said transfer belt having a generally horizontal belt portion defining said transfer surface and generally horizontal lower belt portions between said transfer sheaves and said driven sheave, said generally horizontal lower portions moving from a lower position below a horizontal reference plane to a higher position above said horizontal reference plane when said actuator moves said transfer sheaves wherein the change in length of said transfer belt is minimized when said actuator moves said transfer sheaves between said first and second positions.
29. The transfer assembly according to claim 28, wherein said transfer belt comprises a reinforced transfer belt.
30. The transfer assembly according to claim 29, wherein said reinforced transfer belt includes one of a plurality of projecting teeth and a projecting rib.
31. The transfer assembly according to claim 28, wherein said at least two conveying surfaces comprise a plurality of conveying surfaces, said at least two driven transfer sheaves comprising a pair of driven transfer sheaves, and said transfer assembly further comprising a plurality of said pair of transfer sheaves and a corresponding plurality of said transfer belts.
32. The transfer assembly according to claim 31, wherein said plurality of said pairs of said transfer sheaves are supported by a support.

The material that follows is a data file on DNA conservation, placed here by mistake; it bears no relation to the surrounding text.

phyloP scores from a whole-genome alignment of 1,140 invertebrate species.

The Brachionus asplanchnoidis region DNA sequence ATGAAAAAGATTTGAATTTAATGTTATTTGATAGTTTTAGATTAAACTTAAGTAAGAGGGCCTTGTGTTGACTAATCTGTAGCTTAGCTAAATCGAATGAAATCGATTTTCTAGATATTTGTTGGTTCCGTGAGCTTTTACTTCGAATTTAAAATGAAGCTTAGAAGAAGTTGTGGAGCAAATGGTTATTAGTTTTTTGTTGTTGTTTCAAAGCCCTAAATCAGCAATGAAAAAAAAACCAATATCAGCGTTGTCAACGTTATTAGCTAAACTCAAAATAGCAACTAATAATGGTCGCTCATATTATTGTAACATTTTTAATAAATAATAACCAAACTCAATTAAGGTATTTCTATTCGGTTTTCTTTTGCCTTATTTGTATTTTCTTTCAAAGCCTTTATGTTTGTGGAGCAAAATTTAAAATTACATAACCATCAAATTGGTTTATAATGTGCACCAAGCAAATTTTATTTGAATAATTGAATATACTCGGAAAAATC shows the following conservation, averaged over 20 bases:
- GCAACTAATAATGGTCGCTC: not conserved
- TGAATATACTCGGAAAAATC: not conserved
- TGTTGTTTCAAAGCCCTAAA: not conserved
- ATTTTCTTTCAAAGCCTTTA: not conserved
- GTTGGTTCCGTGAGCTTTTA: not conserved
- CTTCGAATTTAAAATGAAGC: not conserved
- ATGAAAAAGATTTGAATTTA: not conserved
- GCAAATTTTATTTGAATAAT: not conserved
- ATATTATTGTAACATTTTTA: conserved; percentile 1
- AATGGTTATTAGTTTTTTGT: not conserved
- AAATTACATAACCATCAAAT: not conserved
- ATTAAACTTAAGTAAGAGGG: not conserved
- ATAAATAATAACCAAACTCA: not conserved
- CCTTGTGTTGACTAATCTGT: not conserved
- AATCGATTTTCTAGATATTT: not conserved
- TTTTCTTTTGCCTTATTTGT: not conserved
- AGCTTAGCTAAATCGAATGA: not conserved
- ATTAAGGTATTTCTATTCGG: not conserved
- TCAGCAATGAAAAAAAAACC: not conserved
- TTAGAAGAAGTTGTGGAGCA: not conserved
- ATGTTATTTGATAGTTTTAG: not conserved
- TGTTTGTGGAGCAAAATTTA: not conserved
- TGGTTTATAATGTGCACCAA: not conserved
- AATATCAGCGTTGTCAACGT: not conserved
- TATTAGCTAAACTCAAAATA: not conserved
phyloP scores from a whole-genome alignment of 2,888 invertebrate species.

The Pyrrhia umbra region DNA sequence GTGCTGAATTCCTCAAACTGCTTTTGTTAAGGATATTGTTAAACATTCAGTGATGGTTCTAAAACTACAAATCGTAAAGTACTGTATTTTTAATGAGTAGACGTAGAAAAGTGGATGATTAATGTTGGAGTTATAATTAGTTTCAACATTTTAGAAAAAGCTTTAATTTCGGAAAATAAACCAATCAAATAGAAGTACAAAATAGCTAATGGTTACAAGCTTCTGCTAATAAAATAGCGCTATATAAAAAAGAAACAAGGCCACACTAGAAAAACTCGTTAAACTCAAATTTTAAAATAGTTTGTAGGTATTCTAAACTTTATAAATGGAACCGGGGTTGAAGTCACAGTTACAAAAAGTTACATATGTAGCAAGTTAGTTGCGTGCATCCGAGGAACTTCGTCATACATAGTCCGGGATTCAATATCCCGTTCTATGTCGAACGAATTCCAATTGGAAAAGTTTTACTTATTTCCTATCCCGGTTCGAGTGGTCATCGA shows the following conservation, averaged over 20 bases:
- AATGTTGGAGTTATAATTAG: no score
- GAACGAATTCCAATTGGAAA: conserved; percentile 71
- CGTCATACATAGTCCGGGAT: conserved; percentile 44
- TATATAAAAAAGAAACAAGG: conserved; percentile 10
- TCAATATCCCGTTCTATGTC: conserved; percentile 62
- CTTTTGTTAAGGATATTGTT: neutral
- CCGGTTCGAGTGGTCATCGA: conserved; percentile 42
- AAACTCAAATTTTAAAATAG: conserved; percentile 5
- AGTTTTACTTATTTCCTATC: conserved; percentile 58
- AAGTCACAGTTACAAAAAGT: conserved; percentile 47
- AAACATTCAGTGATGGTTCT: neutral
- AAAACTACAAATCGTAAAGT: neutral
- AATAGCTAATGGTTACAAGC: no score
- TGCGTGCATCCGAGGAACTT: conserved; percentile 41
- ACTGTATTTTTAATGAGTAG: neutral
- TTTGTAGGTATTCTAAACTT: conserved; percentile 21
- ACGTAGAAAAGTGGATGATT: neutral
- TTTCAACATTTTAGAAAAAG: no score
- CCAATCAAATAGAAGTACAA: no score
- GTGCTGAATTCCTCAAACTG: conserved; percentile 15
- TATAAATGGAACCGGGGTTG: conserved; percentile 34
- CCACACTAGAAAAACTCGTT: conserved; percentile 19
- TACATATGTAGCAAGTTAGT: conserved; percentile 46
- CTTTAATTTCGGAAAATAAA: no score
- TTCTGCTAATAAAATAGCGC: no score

33. The transfer assembly according to claim 32 further comprising an actuator moving said support whereby said transfer sheaves are moved between a first position wherein said transfer surfaces of said transfer belts are below said conveying surface and a second position wherein said transfer surfaces of said transfer belts are above said conveying surface for lifting an article being conveyed on said conveying surface and transferring the article in said transfer direction.
34. The transfer assembly according to claim 30, wherein said actuator contacts said support at at least two points to maintain said transfer sheaves and said transfer belts generally level.
35. The transfer assembly according to laim 28, further comprising a main line drive shaft, said main line drive shaft selectively driving said driven belt shaft.
36. The transfer assembly according to claim 35, wherein said main line shaft includes a clutch assembly for selectively driving said driven belt shaft.
37. The transfer assembly according to claim 35, wherein said main line drive shaft is adapted to selectively drive said driven belt shaft in a clockwise direction and a counter-clockwise direction wherein said transfer belt moves in a first transferring direction when said driven belt shaft is moved in a clockwise direction and moves in an opposite second transfer direction when said driven belt shaft is moved in a counter-clockwise direction.
38. The transfer assembly according to claim 35, wherein said at least two conveying surfaces are defined by at least two rollers.
39. The transfer assembly according to claim 37, wherein said main line drive shaft drives said rollers.
40. A transfer assembly for a conveyor system, said transfer assembly comprising:
at least two conveying surfaces defining a conveying direction:
at least two driven transfer sheaves positioned between said conveying surface;
a transfer belt extending over said transfer sheaves, said transfer belt defining a transfer surface and having a length;